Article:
Why Androids are less secure than iPhones
- By William Jackson
- Dec 05, 2011
Evolving mobile computing platforms offer a target-rich environment to hackers and have not fully benefitted from 20 years of experience in securing desktop and laptop computers, according to a recent study by McAfee Labs.
“Mobile devices are not going to be less susceptible to security problems,” concludes the report, Securing Mobile Devices. Even with improved security, the devices are likely to remain attractive targets. “The overall threat of malware might decline, but the damage to mobile devices is likely to be high because smart phones are always connected, they always carry some personal data, and they are even equipped with small cameras, microphones and positioning devices.”
The problems don’t stem from inherent insecurity of the devices or operating systems, said Igor Muttik, the report’s author. Most mobile operating systems are built on Unix and Linux and are reasonably secure.
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“We shouldn’t be taking about the security of the device itself,” Muttik said. “What matters is the security of the entire environment in which the device is operating.”
This environment includes the marketplace for third-party applications because these apps have become the principal vector for delivering malware to the end users. Unless an Apple device is “jailbroken” to allow unauthorized apps to run on it, all of its apps must first be vetted. The Android model is more open and less secure.
“Apple’s iOS is currently the biggest rival of Android,” the report says. “Apple so far has done an excellent job of securing its devices; as we write this there were no reported cases of malware for iPhones that have not been jailbroken.”
There are other mobile security features besides the software distribution model. Android applications must be signed, but there is no requirement for signatures to be certified, so many apps are self-signed. Android apps also must declare the permissions that they will be requesting at the time of installation and the users has the opportunity only of accepting or declining the entire app at one time without blocking individual permissions.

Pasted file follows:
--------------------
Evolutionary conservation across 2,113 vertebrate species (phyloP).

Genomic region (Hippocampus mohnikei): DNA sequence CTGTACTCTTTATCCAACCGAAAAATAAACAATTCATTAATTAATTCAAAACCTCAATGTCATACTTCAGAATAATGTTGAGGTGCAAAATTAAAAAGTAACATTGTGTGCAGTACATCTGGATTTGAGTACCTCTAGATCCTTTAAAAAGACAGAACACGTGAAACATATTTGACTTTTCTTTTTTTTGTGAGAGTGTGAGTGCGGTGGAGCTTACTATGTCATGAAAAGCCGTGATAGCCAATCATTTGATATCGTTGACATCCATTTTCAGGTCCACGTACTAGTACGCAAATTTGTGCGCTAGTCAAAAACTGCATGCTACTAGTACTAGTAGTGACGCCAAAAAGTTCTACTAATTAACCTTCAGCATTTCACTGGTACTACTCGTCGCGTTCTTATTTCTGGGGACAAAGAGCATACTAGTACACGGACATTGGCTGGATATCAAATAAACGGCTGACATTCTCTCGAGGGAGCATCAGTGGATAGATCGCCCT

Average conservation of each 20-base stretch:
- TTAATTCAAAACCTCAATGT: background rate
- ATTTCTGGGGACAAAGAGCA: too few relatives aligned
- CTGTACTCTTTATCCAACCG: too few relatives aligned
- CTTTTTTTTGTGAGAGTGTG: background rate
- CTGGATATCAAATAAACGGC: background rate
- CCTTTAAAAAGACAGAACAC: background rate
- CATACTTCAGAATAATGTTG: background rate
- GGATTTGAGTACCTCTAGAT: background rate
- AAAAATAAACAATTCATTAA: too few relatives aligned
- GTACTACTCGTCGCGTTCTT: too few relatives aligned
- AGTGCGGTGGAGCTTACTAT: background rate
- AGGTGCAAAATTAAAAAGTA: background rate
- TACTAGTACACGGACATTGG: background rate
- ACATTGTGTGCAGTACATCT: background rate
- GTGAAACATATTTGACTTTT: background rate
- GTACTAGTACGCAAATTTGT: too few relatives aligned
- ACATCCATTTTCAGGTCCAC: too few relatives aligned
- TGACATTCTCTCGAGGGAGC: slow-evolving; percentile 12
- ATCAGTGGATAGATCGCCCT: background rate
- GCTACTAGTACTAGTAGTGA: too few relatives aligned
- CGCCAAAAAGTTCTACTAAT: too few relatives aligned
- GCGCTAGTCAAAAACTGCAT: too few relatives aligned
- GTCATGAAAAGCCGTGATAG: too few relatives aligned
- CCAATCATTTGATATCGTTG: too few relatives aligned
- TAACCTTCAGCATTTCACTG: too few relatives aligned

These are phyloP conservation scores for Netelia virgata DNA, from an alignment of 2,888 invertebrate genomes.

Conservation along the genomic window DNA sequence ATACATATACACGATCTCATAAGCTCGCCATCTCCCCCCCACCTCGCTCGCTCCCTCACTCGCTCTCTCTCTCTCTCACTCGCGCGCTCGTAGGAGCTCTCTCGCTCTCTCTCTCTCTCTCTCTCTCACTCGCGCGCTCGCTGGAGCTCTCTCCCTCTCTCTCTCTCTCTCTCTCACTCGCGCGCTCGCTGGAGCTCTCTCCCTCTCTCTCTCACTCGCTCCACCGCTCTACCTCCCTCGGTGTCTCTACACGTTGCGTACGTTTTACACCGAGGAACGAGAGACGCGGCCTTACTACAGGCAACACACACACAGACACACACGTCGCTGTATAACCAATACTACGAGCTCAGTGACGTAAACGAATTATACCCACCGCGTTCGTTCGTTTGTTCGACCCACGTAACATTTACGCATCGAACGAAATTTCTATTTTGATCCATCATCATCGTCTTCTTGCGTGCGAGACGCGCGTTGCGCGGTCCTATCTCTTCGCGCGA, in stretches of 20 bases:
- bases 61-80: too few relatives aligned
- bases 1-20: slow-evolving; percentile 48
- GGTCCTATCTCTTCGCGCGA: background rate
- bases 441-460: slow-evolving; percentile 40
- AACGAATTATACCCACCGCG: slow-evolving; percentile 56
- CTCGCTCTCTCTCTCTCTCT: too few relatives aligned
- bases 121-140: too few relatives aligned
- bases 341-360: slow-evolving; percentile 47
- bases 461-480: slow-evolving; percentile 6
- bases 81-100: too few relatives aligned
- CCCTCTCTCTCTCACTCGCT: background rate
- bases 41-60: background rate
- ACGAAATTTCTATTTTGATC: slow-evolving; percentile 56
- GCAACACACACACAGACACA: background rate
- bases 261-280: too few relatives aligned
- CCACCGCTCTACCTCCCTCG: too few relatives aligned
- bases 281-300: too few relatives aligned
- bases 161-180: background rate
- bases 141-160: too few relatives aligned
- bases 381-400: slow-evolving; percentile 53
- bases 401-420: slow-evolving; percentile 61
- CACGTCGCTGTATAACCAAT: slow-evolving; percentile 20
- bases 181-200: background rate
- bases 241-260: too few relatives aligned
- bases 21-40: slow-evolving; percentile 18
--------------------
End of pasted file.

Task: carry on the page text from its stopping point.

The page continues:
Signing and permissions are not issues for end users in the Apple model because the Apple iStore itself is a controlled environment.
The differing approaches have both advantages and disadvantages for vendors. Because of the open app policy, Android is more popular with consumers and developers, as well as with hackers.
According to McAfee, Android, released in 2008, is the fastest growing smart-phone OS, with 33 percent of the market at the end of 2010, compared with 31 percent for Symbian, 16 percent for Apple and 14 percent for Research In Motion’s BlackBerry. Symbian, which has been around longer, accounts for a huge 47 percent of malware now in the wild, followed by Android with 32 percent. Apple is included in the 13 percent “others” category.
But Android is growing quickly in popularity with hackers. In the second quarter of this year, it accounted for 63 percent of new malware, with Symbian at 7 percent. Java ME had 20 percent, and Apple is once again tucked into the “others” that account for a total of just 4 percent.
Muttik said that there are useful solutions on the market to help securely administer mobile devices for use in the enterprise. He said he uses an iPhone for work with security policies and remote-wipe capability administered by McAfee. And “there are some controls in the device itself,” such as the ability to change a personal identification number to a more secure password. “Shoulder surfing reveals 4-digit PINs with amazing ease,” he warned.
Overall all, Muttik is not critical of the rush to functionality that has left mobile devices less security than they could be. Rapidly advancing functionality is necessary to ensure adoption of the technology, he said. “That’s life. All new technologies have security risks. It’s a never-ending spiral, when we invent a new technology, it gets abused.”
He said the answer is to adequately secure and manage those devices that are going to be given access to sensitive resources.
William Jackson is freelance writer and the author of the CyberEye blog.